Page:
Stephen Davis

Professor of Religious Studies, History, and Near Eastern Languages and Civilizations; Head of Pierson College
Fields of interest : 

archaeology, textual studies, and social history

Stephen Davis is Professor of Religious Studies, specializing in the history of ancient and medieval Christianity, with a focus on the eastern Mediterranean and the Near East. Since 2013, he has served as Head of Pierson College, one of the residential colleges at Yale, and since 2015 as Chair of the Council of Heads of College (CHC).

Prior to coming to Yale in 2002, Davis lived in Egypt for four years, where he was professor and academic dean at an Arabic-language theological seminary in Cairo. His areas of teaching and research at Yale include the study of women and gender, pilgrimage and the cult of the saints, the history of biblical interpretation and canon formation, Egyptian Christianity, Arabic Christianity and its relation to Islam, early Christian art and material culture, and the application of archaeological, anthropological, sociological, and literary methods in the study of historical texts.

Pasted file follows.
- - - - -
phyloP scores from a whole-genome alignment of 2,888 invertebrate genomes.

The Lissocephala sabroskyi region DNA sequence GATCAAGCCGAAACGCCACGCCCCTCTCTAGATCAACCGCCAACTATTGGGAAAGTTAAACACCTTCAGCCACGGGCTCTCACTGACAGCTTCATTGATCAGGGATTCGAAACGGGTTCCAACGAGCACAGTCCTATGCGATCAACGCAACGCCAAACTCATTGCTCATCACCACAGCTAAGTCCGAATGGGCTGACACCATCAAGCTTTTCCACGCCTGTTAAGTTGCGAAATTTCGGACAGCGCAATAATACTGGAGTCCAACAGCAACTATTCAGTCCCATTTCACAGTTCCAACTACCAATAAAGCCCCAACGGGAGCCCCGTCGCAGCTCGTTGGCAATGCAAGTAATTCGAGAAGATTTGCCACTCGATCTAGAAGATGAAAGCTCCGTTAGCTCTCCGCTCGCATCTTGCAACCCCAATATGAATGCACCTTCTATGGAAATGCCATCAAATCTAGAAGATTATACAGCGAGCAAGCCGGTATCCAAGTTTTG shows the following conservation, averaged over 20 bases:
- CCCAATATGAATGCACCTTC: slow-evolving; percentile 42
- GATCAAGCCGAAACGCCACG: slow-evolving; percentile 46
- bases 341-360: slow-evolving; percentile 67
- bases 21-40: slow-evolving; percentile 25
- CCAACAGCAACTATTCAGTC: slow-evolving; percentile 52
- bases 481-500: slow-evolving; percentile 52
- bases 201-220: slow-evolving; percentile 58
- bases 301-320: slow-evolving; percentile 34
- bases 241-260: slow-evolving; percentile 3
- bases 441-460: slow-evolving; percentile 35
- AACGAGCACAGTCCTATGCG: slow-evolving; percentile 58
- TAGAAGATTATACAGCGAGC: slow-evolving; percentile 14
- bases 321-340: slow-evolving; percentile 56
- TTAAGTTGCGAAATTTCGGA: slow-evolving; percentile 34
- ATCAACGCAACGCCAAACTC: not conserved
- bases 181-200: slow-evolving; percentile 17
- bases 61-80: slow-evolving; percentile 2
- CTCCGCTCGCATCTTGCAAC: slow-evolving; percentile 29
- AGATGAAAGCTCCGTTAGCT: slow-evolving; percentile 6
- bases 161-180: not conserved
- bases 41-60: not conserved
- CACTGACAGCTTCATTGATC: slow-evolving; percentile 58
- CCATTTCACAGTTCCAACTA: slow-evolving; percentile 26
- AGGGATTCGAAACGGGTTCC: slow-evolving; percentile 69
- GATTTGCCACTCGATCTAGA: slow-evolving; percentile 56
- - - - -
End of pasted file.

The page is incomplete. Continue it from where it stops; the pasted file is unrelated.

Select Publications

Monasticism: A Very Short Introduction (Oxford University Press, forthcoming January 2018);

Christ Child: Cultural Memories of a Young Jesus (Yale University Press, 2014);

A Disputation over a Fragment of the Cross: A Medieval Arabic Text from the History of Christian-Jewish-Muslim Relations in Egypt (co-authored and edited with B. Orfali and S. Noble; Dar al-Machreq, 2012);

The Arabic Life of St. John the Little (published as a monograph in the journal Coptica, vol. 7, 2008);

Coptic Christology in Practice: Incarnation and Divine Participation in Late Antique and Medieval Egypt (Oxford University Press, 2008);

The Early Coptic Papacy: The Egyptian Church and Its Leadership in Late Antiquity (American University in Cairo Press, 2004);

Be Thou There: The Holy Family’s Journey in Egypt (co-authored with W. Lyster and C. Hulsman; American University in Cairo Press, 2001);

The Cult of St. Thecla: A Tradition of Women’s Piety in Late Antiquity (Oxford University Press, 2001).

Address: 
451 College St
203-432-1298